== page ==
Sunday, May 3, 2009

Cake Pops - They're Big on the Internet

My musically-inclined friend has been having a big couple of weeks, what with her thesis defense last week and her senior recital yesterday. Because she didn't need to worry about all sorts of refreshments (and because we've already established that I'm a stress baker, and this is the last hurrah of the semester), I volunteered to make a treat.

At first I didn't quite know what to make. Then, walking either in or out of the library on Wednesday morning, I thought "Cake Pops!" I called my mom that night and explained what I was talking about. I got a rather tepid response even after explaining them, but rest assured. For quite some time now, they've been all the rage on the internet.

Since even stress bakers realize that time allowances must be made for things like final papers in your major seminar, I made these babies in the do a step - homework - do a step fashion. Turns out, cake pops lend themselves to process baking, as you need to let cakes cool, let cake balls chill, let chocolate solidify... They are perfectly conducive to the last week and a half of classes.

My musically-inclined friend's recital went really well. She played a handful of really great pieces, including one written specifically for her by her former horn teacher. That piece, which concluded the concert, ended rather spectacularly. Let's just say someone left the church doors open and, turns out, squirrels are curious about French horn sounds.

Several people at the after-recital reception, upon having a cake pop or two, told me I should skip library school and think about something culinary, maybe have a bakery. Flattering, yes, but as you all know, I am all too happy to give away my secrets (or not-so-secrets) that no sort of cooking career would be viable for me. And besides, with library school under my belt, I can be that girl who can answer the really random questions who will always bring something to a dinner party. Not a bad type of girl to be.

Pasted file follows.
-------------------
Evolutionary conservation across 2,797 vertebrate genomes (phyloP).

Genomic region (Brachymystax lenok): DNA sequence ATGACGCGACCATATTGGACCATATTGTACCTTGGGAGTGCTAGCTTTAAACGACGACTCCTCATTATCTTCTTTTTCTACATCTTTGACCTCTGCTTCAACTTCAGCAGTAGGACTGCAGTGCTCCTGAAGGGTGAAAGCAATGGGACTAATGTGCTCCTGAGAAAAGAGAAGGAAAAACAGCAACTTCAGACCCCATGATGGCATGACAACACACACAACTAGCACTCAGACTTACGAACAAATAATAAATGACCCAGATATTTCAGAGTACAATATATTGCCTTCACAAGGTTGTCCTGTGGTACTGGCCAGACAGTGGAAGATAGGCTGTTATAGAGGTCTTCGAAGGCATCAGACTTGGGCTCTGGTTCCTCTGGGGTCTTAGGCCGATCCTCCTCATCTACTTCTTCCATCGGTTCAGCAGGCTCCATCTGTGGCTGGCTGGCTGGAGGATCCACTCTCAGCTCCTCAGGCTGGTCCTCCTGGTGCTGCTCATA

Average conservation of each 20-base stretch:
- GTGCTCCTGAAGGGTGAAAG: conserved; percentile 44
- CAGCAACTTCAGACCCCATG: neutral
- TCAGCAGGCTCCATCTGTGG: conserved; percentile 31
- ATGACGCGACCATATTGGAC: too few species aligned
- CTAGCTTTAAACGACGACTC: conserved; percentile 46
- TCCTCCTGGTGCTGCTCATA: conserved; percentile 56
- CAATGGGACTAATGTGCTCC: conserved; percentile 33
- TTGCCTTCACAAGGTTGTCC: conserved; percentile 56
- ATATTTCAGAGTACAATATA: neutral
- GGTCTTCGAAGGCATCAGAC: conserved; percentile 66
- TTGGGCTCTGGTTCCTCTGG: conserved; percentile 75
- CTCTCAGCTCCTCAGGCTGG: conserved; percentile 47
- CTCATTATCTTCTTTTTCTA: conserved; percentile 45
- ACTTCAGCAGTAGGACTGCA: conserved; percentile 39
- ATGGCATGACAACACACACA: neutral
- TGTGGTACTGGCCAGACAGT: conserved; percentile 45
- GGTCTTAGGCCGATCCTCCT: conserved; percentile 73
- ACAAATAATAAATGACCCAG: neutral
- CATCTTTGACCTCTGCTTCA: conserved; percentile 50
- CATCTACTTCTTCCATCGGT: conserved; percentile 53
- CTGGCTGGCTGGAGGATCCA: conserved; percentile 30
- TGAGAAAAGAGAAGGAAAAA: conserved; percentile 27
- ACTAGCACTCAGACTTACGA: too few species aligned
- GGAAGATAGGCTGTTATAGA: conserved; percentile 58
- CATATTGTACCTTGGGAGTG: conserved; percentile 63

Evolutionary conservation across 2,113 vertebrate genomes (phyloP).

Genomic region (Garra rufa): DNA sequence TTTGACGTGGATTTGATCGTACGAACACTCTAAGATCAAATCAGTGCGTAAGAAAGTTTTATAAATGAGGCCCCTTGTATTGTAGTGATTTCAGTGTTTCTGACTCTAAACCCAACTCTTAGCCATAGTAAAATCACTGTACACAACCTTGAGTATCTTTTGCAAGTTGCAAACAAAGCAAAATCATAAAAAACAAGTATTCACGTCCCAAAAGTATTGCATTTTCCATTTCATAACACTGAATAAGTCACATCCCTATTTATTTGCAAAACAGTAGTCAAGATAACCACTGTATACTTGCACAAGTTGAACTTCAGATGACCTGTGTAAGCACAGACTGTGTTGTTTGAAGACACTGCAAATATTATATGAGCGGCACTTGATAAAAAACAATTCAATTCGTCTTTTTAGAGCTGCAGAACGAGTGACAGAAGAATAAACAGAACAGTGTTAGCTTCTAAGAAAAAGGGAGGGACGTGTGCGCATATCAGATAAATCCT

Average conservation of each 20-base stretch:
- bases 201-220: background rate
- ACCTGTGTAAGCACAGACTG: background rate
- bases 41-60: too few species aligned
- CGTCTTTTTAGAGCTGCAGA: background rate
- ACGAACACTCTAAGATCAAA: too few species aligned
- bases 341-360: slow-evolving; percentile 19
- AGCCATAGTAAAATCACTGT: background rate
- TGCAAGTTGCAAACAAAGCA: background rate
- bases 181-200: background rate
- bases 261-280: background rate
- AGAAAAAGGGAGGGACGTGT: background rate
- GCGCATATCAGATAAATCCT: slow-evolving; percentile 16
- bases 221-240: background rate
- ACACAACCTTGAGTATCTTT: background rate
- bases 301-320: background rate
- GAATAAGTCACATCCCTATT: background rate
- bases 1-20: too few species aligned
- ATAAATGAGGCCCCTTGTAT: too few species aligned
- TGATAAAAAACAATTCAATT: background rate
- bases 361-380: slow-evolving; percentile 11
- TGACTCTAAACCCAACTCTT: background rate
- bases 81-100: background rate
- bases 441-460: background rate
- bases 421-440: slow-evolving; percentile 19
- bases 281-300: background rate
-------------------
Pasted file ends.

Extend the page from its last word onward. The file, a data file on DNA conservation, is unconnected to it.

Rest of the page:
Cake Pops
inspired by the Pioneer Woman, Bakerella, and Confections of a Foodie Bride

a 13" x 9" cake of your choice
a can of frosting, your choice (or an equivalent amount of homemade frosting)
melting chocolate
wax paper
sucker sticks

Bake the cake and let it cool completely, preferably overnight. Crumble the cake into a large bowl and stir in almost the entire can of frosting. This process might take a little while, but make sure the cake and frosting are completely mixed. Take spoonfuls of the cake mixture and roll them into balls, placing them on a wax-papered baking sheet when you're finished. Place the cake balls in the refrigerator for a few hours until they are sufficiently chilled and firm.
Melt your melting chocolate carefully. Sticking each cake ball with a sucker stick, dip them into the chocolate, being careful to let the excess chocolate drip back into the bowl before sticking the cake pops top-end-up to dry. (A block of styrofoam would, I'm sure, be great for this. If you have any.)
Note: If the sticks fall out, use a spoon to coat the cake ball in chocolate anyway. Ta da! Now you have a cake truffle!